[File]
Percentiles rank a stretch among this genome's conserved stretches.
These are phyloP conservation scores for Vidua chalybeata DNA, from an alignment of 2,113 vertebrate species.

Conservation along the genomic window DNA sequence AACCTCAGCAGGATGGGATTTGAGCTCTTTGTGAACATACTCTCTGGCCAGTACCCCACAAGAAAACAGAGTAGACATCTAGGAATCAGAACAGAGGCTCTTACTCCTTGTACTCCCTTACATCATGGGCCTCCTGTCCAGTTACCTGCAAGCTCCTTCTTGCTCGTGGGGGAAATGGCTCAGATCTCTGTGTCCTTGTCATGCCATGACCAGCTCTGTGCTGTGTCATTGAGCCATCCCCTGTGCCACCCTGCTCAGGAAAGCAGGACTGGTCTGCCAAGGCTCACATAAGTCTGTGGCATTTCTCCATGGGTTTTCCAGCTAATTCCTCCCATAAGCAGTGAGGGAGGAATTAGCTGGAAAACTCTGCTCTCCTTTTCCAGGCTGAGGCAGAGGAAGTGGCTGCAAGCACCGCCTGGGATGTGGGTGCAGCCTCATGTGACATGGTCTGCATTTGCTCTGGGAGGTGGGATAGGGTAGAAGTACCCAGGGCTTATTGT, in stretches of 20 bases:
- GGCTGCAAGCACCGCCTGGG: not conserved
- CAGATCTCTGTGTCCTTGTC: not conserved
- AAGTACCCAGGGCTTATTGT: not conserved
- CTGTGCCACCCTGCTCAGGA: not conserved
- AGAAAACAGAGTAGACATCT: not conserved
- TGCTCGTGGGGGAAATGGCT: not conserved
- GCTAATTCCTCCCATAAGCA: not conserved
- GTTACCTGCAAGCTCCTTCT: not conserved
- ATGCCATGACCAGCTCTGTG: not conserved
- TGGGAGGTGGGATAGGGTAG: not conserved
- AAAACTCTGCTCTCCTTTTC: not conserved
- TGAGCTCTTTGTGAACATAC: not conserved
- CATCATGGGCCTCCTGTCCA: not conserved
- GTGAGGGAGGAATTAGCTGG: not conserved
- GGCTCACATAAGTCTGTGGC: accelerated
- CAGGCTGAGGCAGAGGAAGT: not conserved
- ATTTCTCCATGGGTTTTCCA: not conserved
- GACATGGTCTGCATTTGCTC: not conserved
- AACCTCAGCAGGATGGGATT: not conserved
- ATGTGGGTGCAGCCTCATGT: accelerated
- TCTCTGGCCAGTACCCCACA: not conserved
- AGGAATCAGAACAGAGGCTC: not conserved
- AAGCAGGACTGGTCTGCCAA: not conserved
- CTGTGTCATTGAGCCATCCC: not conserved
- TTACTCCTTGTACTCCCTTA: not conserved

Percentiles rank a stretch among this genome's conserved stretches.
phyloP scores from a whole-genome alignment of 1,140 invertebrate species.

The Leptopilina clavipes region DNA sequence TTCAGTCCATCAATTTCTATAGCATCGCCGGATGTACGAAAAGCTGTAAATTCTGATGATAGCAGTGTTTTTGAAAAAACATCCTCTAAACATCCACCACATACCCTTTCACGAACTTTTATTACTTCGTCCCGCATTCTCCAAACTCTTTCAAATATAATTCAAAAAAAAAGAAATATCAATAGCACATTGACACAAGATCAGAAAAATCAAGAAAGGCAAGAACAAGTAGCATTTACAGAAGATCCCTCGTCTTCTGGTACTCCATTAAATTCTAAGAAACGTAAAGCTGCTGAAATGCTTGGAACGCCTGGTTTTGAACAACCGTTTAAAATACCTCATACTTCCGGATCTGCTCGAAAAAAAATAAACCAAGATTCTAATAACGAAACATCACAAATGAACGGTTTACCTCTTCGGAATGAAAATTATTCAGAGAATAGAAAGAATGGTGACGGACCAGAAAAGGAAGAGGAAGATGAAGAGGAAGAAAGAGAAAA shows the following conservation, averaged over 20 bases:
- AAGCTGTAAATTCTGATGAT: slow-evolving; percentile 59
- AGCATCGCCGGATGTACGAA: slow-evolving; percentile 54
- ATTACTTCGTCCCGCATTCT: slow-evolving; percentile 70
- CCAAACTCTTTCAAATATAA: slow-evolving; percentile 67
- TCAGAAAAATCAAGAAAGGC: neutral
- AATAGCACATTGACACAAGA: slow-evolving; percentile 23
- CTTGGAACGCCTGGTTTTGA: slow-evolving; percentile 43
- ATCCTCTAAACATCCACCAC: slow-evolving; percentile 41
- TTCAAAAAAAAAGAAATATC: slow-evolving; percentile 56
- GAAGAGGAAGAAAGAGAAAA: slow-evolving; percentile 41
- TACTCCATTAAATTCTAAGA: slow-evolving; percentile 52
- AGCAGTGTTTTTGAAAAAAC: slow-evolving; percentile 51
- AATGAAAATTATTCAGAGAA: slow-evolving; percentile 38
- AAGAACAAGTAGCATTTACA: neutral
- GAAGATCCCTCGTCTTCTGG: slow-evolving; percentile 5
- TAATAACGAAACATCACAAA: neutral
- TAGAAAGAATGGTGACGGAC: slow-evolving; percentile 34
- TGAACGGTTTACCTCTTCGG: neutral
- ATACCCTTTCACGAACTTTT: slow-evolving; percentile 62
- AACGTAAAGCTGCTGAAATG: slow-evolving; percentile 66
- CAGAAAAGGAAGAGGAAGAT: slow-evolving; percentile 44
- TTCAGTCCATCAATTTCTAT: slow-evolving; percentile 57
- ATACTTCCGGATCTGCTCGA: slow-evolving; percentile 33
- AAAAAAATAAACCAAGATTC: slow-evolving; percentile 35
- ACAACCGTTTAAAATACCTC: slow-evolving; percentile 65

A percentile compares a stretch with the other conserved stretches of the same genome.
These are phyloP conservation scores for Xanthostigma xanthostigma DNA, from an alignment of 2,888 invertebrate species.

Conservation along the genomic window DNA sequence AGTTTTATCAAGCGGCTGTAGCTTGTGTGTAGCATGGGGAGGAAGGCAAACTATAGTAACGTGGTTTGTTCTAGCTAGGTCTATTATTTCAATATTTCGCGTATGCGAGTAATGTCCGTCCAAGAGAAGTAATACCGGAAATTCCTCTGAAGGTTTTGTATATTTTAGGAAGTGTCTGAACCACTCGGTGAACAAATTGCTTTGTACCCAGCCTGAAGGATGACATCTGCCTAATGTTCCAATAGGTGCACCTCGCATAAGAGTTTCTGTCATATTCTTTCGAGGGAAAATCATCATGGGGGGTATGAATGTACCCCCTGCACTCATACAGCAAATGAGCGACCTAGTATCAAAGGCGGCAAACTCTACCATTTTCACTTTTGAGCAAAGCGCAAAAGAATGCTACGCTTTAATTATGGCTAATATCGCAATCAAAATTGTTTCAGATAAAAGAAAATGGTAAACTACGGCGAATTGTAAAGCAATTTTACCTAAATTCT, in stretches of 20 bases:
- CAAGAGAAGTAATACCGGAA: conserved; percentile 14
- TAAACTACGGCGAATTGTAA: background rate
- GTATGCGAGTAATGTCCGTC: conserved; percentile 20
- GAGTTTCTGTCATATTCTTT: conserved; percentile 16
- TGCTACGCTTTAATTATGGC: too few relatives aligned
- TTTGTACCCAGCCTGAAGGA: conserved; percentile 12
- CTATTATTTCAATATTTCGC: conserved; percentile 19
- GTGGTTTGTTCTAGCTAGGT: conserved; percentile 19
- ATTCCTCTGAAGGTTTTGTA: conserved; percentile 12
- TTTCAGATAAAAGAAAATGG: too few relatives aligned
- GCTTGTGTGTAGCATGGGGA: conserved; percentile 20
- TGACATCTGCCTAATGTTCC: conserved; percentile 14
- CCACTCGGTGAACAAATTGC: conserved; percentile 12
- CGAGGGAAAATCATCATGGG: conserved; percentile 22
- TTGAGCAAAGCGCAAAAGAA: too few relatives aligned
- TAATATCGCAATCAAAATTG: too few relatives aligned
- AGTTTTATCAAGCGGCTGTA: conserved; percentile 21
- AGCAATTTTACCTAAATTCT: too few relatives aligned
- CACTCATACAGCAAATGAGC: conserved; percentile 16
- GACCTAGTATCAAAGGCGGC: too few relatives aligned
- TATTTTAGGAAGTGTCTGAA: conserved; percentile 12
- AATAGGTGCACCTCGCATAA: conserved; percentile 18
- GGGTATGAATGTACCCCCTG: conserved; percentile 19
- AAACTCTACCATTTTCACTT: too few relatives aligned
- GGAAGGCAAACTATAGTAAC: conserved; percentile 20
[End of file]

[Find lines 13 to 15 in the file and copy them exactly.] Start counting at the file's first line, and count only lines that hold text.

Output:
- TGGGAGGTGGGATAGGGTAG: not conserved
- AAAACTCTGCTCTCCTTTTC: not conserved
- TGAGCTCTTTGTGAACATAC: not conserved